Speaking of its shape, rabbit poop needs to have a consistent shape, little round balls. It’s possible to see some distortions in shape, especially when it’s shedding seasons. This is the time when extra fur is packed into their pellets. However, if it occurs frequently, it could be a sign of a bigger digestion issue.
3. Consistency and Texture
Rabbit poop should be hard and shouldn’t be squishy. However, they also shouldn’t be too hard. A pellet should easily flatten between your forefinger and thumb with a bit of pressure. They should break and crumble open if pressure is applied with your fingers, or if you accidentally step on one.
Its interior should look like digested hay and somewhat similar to sawdust. The poop shouldn’t be soft or show any other common animal poop characteristics.
4. Smell and Amount
Rabbit poop doesn’t stink, nor does it have a strong scent. If you notice any strong smell coming from their litter box, it is likely because of the urine, not the poop. It may sound surprising, but normally, rabbits can make 200 to 300 poop pellets a day, and that’s a lot of cocoa puffs!
But generally, you should be aware of what’s “normal” for your rabbit’s poop. It’s a way to keep track of and monitor your pet’s health. However, consistency is the most important thing to look out for when observing your rabbit’s poop.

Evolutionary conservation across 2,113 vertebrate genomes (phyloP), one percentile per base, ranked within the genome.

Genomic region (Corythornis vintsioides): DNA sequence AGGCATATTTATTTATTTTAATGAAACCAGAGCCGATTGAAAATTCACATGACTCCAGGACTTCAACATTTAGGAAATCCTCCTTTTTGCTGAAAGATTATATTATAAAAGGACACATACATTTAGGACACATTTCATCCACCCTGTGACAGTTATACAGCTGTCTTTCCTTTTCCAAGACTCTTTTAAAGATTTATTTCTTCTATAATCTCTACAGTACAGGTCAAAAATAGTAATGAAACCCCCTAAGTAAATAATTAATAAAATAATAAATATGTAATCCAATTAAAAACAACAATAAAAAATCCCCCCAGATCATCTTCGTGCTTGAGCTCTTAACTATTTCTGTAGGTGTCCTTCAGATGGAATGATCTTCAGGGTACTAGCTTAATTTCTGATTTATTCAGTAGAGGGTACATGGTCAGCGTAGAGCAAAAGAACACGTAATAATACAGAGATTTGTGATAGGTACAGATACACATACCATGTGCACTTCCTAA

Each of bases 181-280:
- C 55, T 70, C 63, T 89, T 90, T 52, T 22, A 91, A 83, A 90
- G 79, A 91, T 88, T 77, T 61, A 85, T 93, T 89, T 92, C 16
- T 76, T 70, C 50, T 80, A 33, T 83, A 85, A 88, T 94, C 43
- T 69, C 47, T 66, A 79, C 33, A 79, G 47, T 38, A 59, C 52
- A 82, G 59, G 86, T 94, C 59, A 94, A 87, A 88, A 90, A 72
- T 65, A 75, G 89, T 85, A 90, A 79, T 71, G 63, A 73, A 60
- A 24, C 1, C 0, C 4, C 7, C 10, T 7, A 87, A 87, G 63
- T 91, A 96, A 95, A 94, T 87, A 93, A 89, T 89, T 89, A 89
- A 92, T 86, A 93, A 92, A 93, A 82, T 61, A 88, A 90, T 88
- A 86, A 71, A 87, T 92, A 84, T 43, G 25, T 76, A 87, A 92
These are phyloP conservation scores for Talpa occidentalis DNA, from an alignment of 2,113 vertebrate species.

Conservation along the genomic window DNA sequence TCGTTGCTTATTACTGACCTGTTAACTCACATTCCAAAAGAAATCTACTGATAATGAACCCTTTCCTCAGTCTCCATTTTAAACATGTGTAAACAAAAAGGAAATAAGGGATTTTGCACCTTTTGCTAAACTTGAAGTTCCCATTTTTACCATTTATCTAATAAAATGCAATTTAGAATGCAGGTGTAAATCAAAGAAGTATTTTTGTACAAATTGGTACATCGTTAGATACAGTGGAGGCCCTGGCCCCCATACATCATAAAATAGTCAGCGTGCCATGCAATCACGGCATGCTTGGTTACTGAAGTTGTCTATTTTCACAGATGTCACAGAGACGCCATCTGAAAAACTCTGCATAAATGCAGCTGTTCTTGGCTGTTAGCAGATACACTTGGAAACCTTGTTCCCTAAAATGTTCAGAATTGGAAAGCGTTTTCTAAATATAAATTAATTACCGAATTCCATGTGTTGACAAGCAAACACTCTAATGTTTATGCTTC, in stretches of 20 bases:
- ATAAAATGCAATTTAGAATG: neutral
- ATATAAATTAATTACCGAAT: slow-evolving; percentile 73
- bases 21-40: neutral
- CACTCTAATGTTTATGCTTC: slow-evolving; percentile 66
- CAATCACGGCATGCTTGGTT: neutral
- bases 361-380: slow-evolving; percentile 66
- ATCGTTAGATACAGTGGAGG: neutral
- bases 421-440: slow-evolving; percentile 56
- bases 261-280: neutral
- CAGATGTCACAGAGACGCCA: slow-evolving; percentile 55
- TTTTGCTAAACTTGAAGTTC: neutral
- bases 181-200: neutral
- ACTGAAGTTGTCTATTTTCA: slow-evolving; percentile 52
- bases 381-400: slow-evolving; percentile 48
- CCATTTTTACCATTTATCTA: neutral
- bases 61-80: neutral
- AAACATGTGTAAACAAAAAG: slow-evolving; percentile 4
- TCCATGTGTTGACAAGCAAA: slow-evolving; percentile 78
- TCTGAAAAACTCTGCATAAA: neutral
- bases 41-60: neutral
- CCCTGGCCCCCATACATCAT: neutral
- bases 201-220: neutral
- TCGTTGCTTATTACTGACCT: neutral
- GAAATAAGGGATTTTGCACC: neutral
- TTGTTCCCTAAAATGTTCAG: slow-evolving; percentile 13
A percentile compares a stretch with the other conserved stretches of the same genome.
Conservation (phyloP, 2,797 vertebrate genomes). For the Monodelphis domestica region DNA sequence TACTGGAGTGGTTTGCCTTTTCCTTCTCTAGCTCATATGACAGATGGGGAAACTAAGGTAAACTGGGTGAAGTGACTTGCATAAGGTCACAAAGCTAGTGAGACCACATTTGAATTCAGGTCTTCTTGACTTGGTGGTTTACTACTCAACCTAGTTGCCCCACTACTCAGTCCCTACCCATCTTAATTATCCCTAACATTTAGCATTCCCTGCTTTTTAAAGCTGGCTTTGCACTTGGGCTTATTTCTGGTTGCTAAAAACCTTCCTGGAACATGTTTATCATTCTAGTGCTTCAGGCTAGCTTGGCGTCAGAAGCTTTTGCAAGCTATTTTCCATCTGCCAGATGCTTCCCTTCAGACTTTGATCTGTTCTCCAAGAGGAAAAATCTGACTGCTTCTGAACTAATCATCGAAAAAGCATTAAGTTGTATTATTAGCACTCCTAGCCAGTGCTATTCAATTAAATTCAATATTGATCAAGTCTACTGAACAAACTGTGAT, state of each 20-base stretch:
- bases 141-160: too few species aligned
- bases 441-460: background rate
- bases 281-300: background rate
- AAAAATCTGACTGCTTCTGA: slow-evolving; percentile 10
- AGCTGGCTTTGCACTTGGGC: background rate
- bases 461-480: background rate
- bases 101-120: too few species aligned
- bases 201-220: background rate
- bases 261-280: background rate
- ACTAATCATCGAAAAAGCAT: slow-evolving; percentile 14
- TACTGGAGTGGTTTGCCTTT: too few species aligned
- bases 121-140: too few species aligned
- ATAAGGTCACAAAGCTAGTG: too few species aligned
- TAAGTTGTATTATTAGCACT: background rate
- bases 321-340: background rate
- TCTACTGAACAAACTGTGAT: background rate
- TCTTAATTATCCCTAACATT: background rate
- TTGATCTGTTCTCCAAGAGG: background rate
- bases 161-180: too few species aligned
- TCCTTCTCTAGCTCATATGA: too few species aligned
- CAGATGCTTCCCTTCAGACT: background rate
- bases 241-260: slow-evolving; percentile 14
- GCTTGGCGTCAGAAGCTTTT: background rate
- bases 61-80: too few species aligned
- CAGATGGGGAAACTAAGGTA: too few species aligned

Again, it’s fine if some of their poop is the size of a sweet pea, while others are like chickpeas. You also don’t have to get too concerned as long as these are consistently about the same color and size.
Another kind of normal rabbit poop is the cecotropes which are small clusters of soft, nutrient-packed pellets. These are produced in your bunny’s cecum, where natural fungi and bacteria live. Interestingly, these turn the indigestible parts of your pet’s diet into important dietary elements.
Yes, you got that right. Rabbits need to eat their own poop to get all the necessary nutrients their body needs.
Usually, rabbits eat their cecotropes directly from their anus, so you won’t see many of these around. However, there are times you’ll spot the cecotropes, especially when your bunnies missed them.
If you start seeing lots of these, it’s best to check your rabbit’s diet. They tend to overproduce cecotropes when there’s too much sugar in their meals.